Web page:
Leadership. There are many discussions and activities across the quarrying and mineral extractives sectors around the term, but what does it actually mean? And how is it best to deliver it within an organisation? There is no single right answer for showing leadership but a constant theme in all cases is the need for those in leadership positions to lead by example.
Continuing Professional Development (CPD) is one of those things in business that often forms part of a wider conversation. It is raised at annual reviews, explored as a means of enabling promotion or introduced as an incentive to keep staff onside. The reality is CPD is so much more; it is embedded in everyday working life, an invisible force that drives us onto bigger and better things in our careers.
Just over a year into his tenure, the Institute of Quarrying’s (IQ) chief executive officer is using the industry’s premiere biannual showcasing event, Hillhead 2018, as a platform from which to share his vision for IQ and what it should be delivering for its members and the wider industry.
In today’s fast moving digital age of social networks, email, video conferencing and mobile phones, it’s often easier to Tweet, message or Skype than it is to make time for face-to-face meetings or attend events. But feedback from members of the Institute of Quarrying (IQ) point out the important role that IQ’s branch meetings play in connecting people working in the mineral extractives and quarrying sector.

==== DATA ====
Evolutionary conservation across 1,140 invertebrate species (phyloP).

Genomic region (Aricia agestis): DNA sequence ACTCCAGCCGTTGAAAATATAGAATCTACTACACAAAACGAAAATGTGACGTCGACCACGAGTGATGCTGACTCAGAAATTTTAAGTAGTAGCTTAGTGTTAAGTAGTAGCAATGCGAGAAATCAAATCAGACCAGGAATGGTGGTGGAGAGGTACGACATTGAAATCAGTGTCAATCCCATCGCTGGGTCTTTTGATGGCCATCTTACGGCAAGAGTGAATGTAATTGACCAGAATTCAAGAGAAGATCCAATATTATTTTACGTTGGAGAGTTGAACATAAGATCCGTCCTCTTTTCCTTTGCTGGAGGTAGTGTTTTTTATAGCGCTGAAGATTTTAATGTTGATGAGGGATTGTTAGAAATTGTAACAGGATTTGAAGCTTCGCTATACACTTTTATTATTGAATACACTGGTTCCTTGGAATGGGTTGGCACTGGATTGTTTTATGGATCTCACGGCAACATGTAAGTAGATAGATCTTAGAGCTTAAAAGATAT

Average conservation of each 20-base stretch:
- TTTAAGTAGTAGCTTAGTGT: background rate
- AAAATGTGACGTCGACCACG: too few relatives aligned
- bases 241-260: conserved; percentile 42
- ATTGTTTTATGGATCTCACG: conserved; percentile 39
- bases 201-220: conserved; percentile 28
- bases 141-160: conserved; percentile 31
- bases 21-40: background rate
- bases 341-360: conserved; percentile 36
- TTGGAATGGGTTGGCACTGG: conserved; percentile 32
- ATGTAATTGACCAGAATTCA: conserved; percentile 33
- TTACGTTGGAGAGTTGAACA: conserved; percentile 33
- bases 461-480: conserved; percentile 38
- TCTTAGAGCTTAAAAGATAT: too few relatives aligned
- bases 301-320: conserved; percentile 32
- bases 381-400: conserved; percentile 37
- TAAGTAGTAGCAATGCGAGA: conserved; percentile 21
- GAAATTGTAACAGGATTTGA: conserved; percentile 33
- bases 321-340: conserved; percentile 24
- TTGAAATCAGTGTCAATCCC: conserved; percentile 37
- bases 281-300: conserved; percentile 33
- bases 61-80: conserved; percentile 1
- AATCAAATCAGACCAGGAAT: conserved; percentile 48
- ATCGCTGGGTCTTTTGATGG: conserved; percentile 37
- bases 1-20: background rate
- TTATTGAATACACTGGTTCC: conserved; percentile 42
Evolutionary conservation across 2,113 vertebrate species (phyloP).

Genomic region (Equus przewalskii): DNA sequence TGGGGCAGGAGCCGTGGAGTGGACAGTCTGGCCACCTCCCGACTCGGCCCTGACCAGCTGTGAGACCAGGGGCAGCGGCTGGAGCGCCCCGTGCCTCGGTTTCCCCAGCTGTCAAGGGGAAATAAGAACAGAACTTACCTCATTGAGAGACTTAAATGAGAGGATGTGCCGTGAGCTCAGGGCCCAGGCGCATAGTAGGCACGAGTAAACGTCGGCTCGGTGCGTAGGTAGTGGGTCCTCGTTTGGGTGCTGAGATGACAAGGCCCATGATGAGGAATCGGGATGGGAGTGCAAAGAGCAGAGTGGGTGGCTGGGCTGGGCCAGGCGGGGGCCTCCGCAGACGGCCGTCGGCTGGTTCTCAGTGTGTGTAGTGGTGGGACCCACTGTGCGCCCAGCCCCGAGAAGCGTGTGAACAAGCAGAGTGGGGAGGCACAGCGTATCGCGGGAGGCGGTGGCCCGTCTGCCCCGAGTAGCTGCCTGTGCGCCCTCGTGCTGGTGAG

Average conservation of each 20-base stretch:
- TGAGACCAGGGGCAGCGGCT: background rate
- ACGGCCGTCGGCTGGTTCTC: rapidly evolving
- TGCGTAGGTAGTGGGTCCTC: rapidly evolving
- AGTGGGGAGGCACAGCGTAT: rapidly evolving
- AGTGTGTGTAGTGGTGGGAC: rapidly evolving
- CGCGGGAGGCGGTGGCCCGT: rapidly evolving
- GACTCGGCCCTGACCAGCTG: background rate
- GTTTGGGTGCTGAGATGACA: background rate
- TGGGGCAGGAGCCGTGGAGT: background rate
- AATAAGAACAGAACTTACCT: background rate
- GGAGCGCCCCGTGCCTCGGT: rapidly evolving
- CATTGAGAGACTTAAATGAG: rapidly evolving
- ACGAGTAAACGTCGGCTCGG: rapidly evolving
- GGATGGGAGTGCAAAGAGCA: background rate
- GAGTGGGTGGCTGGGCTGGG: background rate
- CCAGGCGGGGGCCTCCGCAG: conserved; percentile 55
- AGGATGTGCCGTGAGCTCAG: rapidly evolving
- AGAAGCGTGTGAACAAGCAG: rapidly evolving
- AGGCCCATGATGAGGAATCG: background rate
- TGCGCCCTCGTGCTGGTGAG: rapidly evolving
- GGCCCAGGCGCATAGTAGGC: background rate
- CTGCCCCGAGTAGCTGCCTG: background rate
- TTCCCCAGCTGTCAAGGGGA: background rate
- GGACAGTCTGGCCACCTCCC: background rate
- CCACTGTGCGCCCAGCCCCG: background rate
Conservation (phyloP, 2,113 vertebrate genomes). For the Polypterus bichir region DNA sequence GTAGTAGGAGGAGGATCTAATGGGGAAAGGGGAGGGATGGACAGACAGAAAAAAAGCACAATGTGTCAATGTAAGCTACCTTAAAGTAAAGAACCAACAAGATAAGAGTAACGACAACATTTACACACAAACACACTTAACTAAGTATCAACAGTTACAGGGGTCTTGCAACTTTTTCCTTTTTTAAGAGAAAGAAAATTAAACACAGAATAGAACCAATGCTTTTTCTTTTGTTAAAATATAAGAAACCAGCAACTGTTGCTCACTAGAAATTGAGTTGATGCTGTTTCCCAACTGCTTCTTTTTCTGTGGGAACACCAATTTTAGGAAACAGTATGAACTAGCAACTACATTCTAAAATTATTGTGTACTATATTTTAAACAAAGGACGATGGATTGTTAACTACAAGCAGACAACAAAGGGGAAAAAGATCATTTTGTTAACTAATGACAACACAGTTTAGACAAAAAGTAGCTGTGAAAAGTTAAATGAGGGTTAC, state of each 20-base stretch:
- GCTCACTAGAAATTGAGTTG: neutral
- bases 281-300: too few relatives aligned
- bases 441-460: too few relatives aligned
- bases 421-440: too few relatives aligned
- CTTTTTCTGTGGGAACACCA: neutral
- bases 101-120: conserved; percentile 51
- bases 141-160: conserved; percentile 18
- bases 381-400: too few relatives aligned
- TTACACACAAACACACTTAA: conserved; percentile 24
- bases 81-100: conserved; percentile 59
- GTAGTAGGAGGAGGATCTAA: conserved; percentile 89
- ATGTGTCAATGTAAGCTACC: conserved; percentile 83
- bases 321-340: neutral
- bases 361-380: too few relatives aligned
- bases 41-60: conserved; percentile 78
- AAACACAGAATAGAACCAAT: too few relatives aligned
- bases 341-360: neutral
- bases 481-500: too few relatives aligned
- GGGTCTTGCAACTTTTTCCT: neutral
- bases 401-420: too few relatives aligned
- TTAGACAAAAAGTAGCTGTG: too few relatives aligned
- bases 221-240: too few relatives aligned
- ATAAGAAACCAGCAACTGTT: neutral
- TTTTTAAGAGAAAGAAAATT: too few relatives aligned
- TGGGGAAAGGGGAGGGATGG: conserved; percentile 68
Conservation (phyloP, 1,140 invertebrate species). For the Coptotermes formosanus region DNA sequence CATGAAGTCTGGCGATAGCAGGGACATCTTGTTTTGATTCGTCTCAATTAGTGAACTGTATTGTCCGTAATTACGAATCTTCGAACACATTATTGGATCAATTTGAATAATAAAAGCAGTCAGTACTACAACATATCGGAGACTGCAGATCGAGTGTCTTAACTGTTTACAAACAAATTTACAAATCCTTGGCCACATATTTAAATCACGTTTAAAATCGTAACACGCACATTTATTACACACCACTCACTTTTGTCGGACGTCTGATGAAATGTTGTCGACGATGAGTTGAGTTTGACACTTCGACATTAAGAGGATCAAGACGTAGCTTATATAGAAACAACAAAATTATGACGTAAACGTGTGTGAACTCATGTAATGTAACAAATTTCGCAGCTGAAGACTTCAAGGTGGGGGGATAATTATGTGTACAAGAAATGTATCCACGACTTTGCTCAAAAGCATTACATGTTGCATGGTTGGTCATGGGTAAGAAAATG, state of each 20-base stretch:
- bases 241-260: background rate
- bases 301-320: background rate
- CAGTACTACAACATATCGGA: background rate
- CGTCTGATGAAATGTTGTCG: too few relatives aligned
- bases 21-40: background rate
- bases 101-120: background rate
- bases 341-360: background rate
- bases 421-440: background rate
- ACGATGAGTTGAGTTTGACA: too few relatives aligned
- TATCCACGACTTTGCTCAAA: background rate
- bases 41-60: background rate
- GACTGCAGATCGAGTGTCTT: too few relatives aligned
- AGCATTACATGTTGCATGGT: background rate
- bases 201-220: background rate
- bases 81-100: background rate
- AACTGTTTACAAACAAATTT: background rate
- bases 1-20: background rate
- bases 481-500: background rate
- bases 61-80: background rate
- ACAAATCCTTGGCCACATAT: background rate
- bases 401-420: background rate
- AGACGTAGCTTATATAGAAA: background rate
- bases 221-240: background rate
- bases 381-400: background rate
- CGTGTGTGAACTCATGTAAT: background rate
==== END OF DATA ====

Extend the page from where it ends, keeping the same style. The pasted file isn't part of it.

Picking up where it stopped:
The importance of continuing professional development (CPD) for employees in the mineral extractive sector should not be underestimated – it is a career-long obligation for practicing professionals and ensures continued professional competence and ‘fitness for purpose’.
A Case Study on Glendinning Quarry and Concrete Products.
The UK quarrying and aggregates sector is dominated by a handful of large, multinational operators. However, the multitude of smaller, privately owned businesses play an increasingly important role in shaping the public’s perception of the industry, as well as fulfilling the construction industry’s insatiable demand for concrete and aggregates.
QM spoke to James Thorne, the new chief executive officer of The Institute of Quarrying, about the growth opportunities and challenges facing the industry, and his quest to ensure IQ continues to be at the forefront of education and training excellence, and professional competence within the sector.